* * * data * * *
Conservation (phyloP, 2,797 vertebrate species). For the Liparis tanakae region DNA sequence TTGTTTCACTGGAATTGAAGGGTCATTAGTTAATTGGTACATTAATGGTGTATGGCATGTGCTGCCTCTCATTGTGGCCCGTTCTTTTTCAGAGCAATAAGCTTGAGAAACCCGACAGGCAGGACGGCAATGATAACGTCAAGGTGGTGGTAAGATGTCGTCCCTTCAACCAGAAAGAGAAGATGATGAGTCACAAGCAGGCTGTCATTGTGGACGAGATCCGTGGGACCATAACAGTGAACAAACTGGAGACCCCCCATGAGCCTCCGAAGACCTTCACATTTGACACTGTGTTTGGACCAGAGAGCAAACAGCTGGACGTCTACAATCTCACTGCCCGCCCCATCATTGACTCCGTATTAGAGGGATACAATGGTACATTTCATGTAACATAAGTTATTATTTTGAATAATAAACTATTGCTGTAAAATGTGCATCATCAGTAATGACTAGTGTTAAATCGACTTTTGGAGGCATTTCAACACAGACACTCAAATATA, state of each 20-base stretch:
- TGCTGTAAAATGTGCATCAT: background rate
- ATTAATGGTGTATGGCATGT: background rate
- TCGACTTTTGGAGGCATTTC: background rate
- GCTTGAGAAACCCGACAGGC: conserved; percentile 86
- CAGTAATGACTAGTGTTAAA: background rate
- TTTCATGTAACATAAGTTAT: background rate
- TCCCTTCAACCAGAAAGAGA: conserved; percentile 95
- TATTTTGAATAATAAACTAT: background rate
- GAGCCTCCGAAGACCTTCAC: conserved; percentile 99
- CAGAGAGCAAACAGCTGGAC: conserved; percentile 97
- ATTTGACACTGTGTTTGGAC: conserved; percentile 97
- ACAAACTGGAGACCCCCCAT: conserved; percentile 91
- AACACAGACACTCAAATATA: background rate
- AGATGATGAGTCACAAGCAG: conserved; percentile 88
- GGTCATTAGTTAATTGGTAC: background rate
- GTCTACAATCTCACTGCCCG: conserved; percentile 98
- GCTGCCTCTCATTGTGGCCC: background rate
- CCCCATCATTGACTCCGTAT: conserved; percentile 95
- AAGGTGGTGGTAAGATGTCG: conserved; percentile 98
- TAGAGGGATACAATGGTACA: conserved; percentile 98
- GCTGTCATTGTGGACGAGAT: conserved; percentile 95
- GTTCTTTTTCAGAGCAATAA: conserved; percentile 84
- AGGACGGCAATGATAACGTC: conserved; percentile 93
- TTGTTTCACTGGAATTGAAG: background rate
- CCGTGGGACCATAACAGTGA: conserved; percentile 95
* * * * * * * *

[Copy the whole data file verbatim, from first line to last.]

Conservation (phyloP, 2,797 vertebrate species). For the Liparis tanakae region DNA sequence TTGTTTCACTGGAATTGAAGGGTCATTAGTTAATTGGTACATTAATGGTGTATGGCATGTGCTGCCTCTCATTGTGGCCCGTTCTTTTTCAGAGCAATAAGCTTGAGAAACCCGACAGGCAGGACGGCAATGATAACGTCAAGGTGGTGGTAAGATGTCGTCCCTTCAACCAGAAAGAGAAGATGATGAGTCACAAGCAGGCTGTCATTGTGGACGAGATCCGTGGGACCATAACAGTGAACAAACTGGAGACCCCCCATGAGCCTCCGAAGACCTTCACATTTGACACTGTGTTTGGACCAGAGAGCAAACAGCTGGACGTCTACAATCTCACTGCCCGCCCCATCATTGACTCCGTATTAGAGGGATACAATGGTACATTTCATGTAACATAAGTTATTATTTTGAATAATAAACTATTGCTGTAAAATGTGCATCATCAGTAATGACTAGTGTTAAATCGACTTTTGGAGGCATTTCAACACAGACACTCAAATATA, state of each 20-base stretch:
- TGCTGTAAAATGTGCATCAT: background rate
- ATTAATGGTGTATGGCATGT: background rate
- TCGACTTTTGGAGGCATTTC: background rate
- GCTTGAGAAACCCGACAGGC: conserved; percentile 86
- CAGTAATGACTAGTGTTAAA: background rate
- TTTCATGTAACATAAGTTAT: background rate
- TCCCTTCAACCAGAAAGAGA: conserved; percentile 95
- TATTTTGAATAATAAACTAT: background rate
- GAGCCTCCGAAGACCTTCAC: conserved; percentile 99
- CAGAGAGCAAACAGCTGGAC: conserved; percentile 97
- ATTTGACACTGTGTTTGGAC: conserved; percentile 97
- ACAAACTGGAGACCCCCCAT: conserved; percentile 91
- AACACAGACACTCAAATATA: background rate
- AGATGATGAGTCACAAGCAG: conserved; percentile 88
- GGTCATTAGTTAATTGGTAC: background rate
- GTCTACAATCTCACTGCCCG: conserved; percentile 98
- GCTGCCTCTCATTGTGGCCC: background rate
- CCCCATCATTGACTCCGTAT: conserved; percentile 95
- AAGGTGGTGGTAAGATGTCG: conserved; percentile 98
- TAGAGGGATACAATGGTACA: conserved; percentile 98
- GCTGTCATTGTGGACGAGAT: conserved; percentile 95
- GTTCTTTTTCAGAGCAATAA: conserved; percentile 84
- AGGACGGCAATGATAACGTC: conserved; percentile 93
- TTGTTTCACTGGAATTGAAG: background rate
- CCGTGGGACCATAACAGTGA: conserved; percentile 95